Grooveshark to sink its teeth again into Pandora (legally this time)

Freetards' MP3 slinger says it'll be too legit to quit in the new year

Burning copyright symbol. Photo by: Martin Fisch http://www.flickr.com/photos/marfis75/ on flickr"

Embattled Grooveshark is promising to launch a music-streaming service next year that will, for a change, be fully legit and safe from copyright lawsuits.

In an interview with the Wall Street Journal, CEO Sam Tarantino said that next year his biz will launch a paid-for service designed to compete with Pandora.

The service, dubbed Broadcasts, will reportedly launch in January, and will charge users a monthly fee of 99 cents. For that, you'll get ad-free music stations and text chatrooms with the ability to share stations with friends.

According to Tarantino, the service will operate legally and without fear of legal takedowns by paying royalties to labels, just like other streaming services.

"We're trying to show that we’re doing everything we possibly can to be a legitimate player here," Tarantino was quoted as saying by the WSJ.

The word "legitimate" is key for Grooveshark, which for much of its existence has been squarely in the crosshairs of the recording industry – thanks it's shoot-first-talk-later approach.

The company invited users to stockpile tracks on its servers, and then streamed the music and ads for free via an HTML5 web player and apps. Record labels sought to shut down the service over claims of copyright infringement.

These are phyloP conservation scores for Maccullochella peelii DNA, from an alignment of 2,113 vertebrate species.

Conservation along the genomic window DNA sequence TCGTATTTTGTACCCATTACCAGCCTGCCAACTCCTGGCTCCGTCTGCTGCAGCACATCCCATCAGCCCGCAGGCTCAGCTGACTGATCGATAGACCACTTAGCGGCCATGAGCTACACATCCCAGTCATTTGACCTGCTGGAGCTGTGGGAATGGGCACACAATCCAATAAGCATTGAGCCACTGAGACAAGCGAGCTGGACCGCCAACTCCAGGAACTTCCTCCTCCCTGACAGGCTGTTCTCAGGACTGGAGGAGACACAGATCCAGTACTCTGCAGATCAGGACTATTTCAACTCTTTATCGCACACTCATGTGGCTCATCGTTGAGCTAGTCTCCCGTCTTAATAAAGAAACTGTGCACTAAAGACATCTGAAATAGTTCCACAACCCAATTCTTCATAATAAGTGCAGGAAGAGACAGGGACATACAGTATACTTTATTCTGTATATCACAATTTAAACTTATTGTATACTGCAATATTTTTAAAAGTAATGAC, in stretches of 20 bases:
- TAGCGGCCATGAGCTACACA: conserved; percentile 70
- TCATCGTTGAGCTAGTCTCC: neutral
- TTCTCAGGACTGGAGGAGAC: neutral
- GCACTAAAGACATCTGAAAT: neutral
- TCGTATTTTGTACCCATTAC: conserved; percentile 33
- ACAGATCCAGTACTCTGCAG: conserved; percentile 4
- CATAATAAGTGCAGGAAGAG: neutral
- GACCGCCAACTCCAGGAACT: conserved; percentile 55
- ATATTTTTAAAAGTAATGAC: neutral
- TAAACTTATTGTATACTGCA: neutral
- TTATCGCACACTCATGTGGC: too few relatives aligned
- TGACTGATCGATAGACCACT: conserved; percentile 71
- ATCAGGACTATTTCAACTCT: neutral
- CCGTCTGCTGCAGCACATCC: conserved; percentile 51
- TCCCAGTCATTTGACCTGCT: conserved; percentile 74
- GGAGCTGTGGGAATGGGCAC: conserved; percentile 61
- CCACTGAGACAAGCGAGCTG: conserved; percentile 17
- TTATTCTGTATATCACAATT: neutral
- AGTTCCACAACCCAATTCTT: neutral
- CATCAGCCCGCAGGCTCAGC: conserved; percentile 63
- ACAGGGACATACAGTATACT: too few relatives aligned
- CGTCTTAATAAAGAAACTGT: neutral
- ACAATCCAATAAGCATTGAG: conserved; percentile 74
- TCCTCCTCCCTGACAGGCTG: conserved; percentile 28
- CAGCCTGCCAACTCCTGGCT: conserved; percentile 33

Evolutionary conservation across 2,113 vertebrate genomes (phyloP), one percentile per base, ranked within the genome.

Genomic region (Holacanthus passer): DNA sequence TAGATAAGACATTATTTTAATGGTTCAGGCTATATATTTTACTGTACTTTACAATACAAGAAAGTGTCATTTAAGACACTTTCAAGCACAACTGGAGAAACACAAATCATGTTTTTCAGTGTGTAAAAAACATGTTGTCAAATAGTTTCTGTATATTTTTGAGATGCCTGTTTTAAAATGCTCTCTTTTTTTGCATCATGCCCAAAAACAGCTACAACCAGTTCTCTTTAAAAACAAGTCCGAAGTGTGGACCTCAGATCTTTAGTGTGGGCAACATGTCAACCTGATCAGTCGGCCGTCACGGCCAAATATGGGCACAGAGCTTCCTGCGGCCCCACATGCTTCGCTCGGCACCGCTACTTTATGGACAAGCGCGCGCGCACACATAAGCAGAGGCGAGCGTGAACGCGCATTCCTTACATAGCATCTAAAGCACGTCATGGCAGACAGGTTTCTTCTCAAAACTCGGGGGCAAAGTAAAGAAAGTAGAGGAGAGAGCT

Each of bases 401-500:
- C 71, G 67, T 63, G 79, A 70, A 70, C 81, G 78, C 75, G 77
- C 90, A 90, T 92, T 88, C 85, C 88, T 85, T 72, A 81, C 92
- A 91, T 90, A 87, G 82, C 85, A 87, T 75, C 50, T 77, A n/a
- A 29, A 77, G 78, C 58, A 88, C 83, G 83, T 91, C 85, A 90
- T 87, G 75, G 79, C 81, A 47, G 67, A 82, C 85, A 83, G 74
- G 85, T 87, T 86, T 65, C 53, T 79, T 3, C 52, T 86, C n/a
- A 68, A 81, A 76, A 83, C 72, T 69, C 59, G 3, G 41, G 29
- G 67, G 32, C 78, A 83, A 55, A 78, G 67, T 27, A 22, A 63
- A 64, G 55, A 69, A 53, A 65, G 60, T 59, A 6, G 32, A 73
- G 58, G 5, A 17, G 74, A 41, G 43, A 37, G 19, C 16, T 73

Apple and Google axed the Grooveshark app from their stores when Germany pushed the upstart to kill its service following demands for royalties from copyright holders.

Earlier this year, Grooveshark lost a US court case over allegations of copyright infringement brought by record labels.

Grooveshark claimed it didn't need to ask for permission to stream the music, nor did it need to obtain licenses, because the Digital Millennium Copyright Act protected it: music giants could request a track is taken down, and that would be that.

However, the judge ruled Grooveshark could not be ironically shielded from litigation using the anti-piracy law.

Tarantino sought to explain away those legal troubles to the WSJ with the reasoning that the labels, for some reason, wanted Grooveshark to pay them for using their music to make money.

"It was a catch-22," he was quoted as saying, "you need money to gain licenses, and you need licenses to gain money." ®

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